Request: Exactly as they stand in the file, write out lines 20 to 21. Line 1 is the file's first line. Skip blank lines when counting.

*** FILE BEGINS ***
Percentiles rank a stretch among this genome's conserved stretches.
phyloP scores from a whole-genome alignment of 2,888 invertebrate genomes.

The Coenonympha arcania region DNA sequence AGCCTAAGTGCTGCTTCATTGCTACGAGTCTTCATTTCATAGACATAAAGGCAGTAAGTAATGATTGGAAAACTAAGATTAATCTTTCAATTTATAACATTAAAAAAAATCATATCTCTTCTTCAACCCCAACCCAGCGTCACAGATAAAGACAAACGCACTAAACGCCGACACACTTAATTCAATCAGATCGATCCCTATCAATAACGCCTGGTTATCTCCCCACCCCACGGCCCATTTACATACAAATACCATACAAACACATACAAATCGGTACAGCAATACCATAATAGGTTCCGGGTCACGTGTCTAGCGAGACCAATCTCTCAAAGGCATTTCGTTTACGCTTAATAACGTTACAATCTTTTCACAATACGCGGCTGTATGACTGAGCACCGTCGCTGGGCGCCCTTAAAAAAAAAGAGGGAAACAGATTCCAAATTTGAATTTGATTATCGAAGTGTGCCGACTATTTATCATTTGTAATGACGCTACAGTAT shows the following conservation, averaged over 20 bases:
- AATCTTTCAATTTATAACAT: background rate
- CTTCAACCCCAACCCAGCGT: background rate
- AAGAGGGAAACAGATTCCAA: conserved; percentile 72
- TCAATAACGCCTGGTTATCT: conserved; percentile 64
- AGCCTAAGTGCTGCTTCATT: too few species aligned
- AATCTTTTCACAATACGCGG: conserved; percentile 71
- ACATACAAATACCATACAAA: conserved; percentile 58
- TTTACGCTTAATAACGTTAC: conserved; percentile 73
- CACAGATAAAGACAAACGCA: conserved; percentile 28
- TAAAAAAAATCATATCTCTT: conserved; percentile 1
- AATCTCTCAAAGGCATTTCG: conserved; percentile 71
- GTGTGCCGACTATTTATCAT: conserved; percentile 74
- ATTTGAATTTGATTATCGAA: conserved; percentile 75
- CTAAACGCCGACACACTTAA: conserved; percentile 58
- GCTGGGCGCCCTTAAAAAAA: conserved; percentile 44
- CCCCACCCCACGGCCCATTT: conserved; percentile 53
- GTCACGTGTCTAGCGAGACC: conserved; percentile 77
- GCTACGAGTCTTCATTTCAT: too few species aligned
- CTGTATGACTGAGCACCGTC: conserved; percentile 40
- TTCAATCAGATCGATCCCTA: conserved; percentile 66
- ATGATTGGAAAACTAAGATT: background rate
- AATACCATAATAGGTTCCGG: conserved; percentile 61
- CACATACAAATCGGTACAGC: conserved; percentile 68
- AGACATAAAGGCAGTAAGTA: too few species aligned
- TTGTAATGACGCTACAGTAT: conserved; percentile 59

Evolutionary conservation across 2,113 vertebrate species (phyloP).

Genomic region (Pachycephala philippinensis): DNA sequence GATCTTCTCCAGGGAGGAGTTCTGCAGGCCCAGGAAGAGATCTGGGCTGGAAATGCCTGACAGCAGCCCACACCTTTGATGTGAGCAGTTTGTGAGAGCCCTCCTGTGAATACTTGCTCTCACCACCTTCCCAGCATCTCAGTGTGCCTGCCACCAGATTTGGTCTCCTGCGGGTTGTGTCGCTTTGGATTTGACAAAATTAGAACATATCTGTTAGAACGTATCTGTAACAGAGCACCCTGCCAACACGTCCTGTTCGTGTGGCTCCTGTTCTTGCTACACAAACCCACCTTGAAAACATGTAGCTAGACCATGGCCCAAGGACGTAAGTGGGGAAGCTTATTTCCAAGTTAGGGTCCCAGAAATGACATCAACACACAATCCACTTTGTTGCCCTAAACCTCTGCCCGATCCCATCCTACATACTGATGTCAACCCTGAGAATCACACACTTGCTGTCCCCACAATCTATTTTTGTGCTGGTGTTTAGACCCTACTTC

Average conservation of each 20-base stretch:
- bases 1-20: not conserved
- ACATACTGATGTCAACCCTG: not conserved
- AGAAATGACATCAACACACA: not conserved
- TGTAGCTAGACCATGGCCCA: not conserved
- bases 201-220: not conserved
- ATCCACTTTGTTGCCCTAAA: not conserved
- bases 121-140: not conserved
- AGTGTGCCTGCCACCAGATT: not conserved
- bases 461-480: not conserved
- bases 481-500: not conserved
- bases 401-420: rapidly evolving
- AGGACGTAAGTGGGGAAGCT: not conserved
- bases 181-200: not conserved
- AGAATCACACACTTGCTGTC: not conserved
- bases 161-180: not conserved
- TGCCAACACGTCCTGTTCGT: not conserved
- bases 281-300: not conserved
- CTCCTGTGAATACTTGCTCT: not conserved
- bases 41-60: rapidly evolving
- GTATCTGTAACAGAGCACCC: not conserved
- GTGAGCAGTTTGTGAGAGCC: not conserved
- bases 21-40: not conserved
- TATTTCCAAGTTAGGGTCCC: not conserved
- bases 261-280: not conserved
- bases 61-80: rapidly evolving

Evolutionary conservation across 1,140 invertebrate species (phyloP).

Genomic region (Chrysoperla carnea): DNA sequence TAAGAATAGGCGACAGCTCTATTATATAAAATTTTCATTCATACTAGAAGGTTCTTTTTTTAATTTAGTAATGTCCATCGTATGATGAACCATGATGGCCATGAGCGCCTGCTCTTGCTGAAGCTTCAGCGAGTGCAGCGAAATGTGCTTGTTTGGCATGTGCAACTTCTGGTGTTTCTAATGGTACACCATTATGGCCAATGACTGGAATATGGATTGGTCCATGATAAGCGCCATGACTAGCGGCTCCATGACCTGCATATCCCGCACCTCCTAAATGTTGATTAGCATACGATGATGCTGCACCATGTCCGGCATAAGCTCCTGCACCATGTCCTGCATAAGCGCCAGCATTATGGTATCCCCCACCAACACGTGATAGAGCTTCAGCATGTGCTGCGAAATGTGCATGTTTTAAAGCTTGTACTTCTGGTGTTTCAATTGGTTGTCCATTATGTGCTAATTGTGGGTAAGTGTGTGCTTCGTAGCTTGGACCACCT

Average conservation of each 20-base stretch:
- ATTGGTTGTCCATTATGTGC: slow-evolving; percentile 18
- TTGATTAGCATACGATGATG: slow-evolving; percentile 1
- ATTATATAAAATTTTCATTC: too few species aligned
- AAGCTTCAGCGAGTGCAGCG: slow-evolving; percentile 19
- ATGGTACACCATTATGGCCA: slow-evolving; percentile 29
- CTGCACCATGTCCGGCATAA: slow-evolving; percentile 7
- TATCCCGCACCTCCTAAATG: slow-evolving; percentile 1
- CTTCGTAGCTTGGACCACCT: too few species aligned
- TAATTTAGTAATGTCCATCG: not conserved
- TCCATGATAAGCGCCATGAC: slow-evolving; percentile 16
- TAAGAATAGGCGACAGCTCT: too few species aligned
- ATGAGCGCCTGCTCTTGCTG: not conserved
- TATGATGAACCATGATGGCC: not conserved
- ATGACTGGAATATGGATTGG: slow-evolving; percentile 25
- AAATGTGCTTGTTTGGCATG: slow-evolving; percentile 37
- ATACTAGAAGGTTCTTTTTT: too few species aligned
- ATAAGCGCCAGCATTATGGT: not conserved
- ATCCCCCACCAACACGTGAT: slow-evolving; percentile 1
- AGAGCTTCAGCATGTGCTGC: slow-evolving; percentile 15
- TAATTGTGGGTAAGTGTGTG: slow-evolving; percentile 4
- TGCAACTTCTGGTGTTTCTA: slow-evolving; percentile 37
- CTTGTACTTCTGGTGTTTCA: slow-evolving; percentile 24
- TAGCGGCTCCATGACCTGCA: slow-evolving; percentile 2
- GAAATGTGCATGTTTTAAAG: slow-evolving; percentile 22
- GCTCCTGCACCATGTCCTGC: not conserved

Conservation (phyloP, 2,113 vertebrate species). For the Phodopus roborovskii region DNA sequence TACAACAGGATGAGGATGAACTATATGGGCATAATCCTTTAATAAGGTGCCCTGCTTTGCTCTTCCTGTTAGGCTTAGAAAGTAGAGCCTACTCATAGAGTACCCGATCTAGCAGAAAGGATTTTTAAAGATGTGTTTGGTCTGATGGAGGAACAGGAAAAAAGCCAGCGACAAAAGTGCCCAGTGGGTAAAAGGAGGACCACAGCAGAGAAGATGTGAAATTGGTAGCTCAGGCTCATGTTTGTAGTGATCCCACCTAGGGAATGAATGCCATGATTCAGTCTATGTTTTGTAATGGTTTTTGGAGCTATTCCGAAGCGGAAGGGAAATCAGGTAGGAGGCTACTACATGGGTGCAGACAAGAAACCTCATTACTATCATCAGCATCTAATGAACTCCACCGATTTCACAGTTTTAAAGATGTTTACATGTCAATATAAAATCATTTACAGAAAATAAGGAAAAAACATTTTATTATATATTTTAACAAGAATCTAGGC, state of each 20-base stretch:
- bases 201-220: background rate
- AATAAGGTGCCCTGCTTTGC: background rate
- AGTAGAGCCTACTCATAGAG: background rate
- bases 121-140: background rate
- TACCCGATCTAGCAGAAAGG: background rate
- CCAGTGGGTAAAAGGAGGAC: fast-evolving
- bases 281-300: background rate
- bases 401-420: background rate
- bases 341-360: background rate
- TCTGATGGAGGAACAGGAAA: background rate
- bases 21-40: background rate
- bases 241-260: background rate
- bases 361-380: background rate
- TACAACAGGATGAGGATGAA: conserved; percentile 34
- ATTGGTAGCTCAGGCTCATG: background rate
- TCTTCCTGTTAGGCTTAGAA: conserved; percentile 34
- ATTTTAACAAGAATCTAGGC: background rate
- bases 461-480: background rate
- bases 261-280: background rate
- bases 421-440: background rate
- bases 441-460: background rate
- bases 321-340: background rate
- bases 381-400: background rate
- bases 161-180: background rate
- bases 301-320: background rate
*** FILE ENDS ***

- GTCACGTGTCTAGCGAGACC: conserved; percentile 77
- GCTACGAGTCTTCATTTCAT: too few species aligned